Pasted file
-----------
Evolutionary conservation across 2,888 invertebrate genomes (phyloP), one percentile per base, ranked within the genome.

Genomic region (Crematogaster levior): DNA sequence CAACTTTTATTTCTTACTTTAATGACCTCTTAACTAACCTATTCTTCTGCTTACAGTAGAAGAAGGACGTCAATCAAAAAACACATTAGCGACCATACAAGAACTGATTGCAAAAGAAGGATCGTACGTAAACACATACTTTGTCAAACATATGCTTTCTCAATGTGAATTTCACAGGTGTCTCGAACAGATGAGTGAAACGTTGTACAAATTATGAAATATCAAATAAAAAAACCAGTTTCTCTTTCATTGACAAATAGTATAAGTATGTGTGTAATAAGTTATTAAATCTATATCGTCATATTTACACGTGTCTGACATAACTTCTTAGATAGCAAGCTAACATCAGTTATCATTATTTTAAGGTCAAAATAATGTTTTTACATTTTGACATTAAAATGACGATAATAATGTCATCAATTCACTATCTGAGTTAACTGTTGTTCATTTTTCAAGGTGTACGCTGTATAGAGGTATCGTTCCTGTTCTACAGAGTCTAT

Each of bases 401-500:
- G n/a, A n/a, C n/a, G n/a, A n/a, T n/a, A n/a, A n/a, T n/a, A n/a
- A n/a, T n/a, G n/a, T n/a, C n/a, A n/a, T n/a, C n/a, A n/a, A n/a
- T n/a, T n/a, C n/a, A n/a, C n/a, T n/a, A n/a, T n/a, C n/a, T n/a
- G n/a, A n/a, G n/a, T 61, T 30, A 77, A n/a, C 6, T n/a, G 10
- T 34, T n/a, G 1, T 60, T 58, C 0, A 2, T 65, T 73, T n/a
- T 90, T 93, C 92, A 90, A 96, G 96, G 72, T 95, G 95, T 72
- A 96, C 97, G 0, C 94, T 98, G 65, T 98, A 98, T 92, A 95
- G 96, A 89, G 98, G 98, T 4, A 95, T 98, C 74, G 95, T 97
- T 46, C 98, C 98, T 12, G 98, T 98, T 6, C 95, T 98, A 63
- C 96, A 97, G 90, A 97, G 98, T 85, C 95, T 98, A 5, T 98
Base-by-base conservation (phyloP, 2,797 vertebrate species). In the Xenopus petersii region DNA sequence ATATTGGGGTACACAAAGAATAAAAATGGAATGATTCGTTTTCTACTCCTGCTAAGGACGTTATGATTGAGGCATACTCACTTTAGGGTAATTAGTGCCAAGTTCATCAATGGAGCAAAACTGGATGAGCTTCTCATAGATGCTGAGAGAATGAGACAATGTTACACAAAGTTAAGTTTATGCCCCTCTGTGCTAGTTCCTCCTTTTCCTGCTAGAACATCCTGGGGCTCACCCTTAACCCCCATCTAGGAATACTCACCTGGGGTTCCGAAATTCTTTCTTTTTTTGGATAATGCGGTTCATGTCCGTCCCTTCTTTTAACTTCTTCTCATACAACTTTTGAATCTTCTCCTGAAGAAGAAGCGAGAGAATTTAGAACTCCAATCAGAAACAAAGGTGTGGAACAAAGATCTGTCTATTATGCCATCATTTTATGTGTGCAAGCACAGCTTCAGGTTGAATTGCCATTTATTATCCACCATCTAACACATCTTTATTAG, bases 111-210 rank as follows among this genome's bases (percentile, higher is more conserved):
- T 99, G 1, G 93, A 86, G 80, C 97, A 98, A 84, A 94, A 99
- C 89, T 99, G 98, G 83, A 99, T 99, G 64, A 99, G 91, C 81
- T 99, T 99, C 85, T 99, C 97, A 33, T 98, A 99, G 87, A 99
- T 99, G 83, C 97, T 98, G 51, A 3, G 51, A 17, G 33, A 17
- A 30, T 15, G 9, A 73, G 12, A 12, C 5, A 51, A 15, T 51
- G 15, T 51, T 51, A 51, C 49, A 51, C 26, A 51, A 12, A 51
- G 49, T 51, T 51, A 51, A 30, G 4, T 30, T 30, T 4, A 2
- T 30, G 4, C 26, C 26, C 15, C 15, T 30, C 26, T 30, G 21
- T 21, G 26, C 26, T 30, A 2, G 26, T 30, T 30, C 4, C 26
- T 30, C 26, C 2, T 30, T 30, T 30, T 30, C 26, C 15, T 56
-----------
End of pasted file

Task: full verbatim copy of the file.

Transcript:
Evolutionary conservation across 2,888 invertebrate genomes (phyloP), one percentile per base, ranked within the genome.

Genomic region (Crematogaster levior): DNA sequence CAACTTTTATTTCTTACTTTAATGACCTCTTAACTAACCTATTCTTCTGCTTACAGTAGAAGAAGGACGTCAATCAAAAAACACATTAGCGACCATACAAGAACTGATTGCAAAAGAAGGATCGTACGTAAACACATACTTTGTCAAACATATGCTTTCTCAATGTGAATTTCACAGGTGTCTCGAACAGATGAGTGAAACGTTGTACAAATTATGAAATATCAAATAAAAAAACCAGTTTCTCTTTCATTGACAAATAGTATAAGTATGTGTGTAATAAGTTATTAAATCTATATCGTCATATTTACACGTGTCTGACATAACTTCTTAGATAGCAAGCTAACATCAGTTATCATTATTTTAAGGTCAAAATAATGTTTTTACATTTTGACATTAAAATGACGATAATAATGTCATCAATTCACTATCTGAGTTAACTGTTGTTCATTTTTCAAGGTGTACGCTGTATAGAGGTATCGTTCCTGTTCTACAGAGTCTAT

Each of bases 401-500:
- G n/a, A n/a, C n/a, G n/a, A n/a, T n/a, A n/a, A n/a, T n/a, A n/a
- A n/a, T n/a, G n/a, T n/a, C n/a, A n/a, T n/a, C n/a, A n/a, A n/a
- T n/a, T n/a, C n/a, A n/a, C n/a, T n/a, A n/a, T n/a, C n/a, T n/a
- G n/a, A n/a, G n/a, T 61, T 30, A 77, A n/a, C 6, T n/a, G 10
- T 34, T n/a, G 1, T 60, T 58, C 0, A 2, T 65, T 73, T n/a
- T 90, T 93, C 92, A 90, A 96, G 96, G 72, T 95, G 95, T 72
- A 96, C 97, G 0, C 94, T 98, G 65, T 98, A 98, T 92, A 95
- G 96, A 89, G 98, G 98, T 4, A 95, T 98, C 74, G 95, T 97
- T 46, C 98, C 98, T 12, G 98, T 98, T 6, C 95, T 98, A 63
- C 96, A 97, G 90, A 97, G 98, T 85, C 95, T 98, A 5, T 98
Base-by-base conservation (phyloP, 2,797 vertebrate species). In the Xenopus petersii region DNA sequence ATATTGGGGTACACAAAGAATAAAAATGGAATGATTCGTTTTCTACTCCTGCTAAGGACGTTATGATTGAGGCATACTCACTTTAGGGTAATTAGTGCCAAGTTCATCAATGGAGCAAAACTGGATGAGCTTCTCATAGATGCTGAGAGAATGAGACAATGTTACACAAAGTTAAGTTTATGCCCCTCTGTGCTAGTTCCTCCTTTTCCTGCTAGAACATCCTGGGGCTCACCCTTAACCCCCATCTAGGAATACTCACCTGGGGTTCCGAAATTCTTTCTTTTTTTGGATAATGCGGTTCATGTCCGTCCCTTCTTTTAACTTCTTCTCATACAACTTTTGAATCTTCTCCTGAAGAAGAAGCGAGAGAATTTAGAACTCCAATCAGAAACAAAGGTGTGGAACAAAGATCTGTCTATTATGCCATCATTTTATGTGTGCAAGCACAGCTTCAGGTTGAATTGCCATTTATTATCCACCATCTAACACATCTTTATTAG, bases 111-210 rank as follows among this genome's bases (percentile, higher is more conserved):
- T 99, G 1, G 93, A 86, G 80, C 97, A 98, A 84, A 94, A 99
- C 89, T 99, G 98, G 83, A 99, T 99, G 64, A 99, G 91, C 81
- T 99, T 99, C 85, T 99, C 97, A 33, T 98, A 99, G 87, A 99
- T 99, G 83, C 97, T 98, G 51, A 3, G 51, A 17, G 33, A 17
- A 30, T 15, G 9, A 73, G 12, A 12, C 5, A 51, A 15, T 51
- G 15, T 51, T 51, A 51, C 49, A 51, C 26, A 51, A 12, A 51
- G 49, T 51, T 51, A 51, A 30, G 4, T 30, T 30, T 4, A 2
- T 30, G 4, C 26, C 26, C 15, C 15, T 30, C 26, T 30, G 21
- T 21, G 26, C 26, T 30, A 2, G 26, T 30, T 30, C 4, C 26
- T 30, C 26, C 2, T 30, T 30, T 30, T 30, C 26, C 15, T 56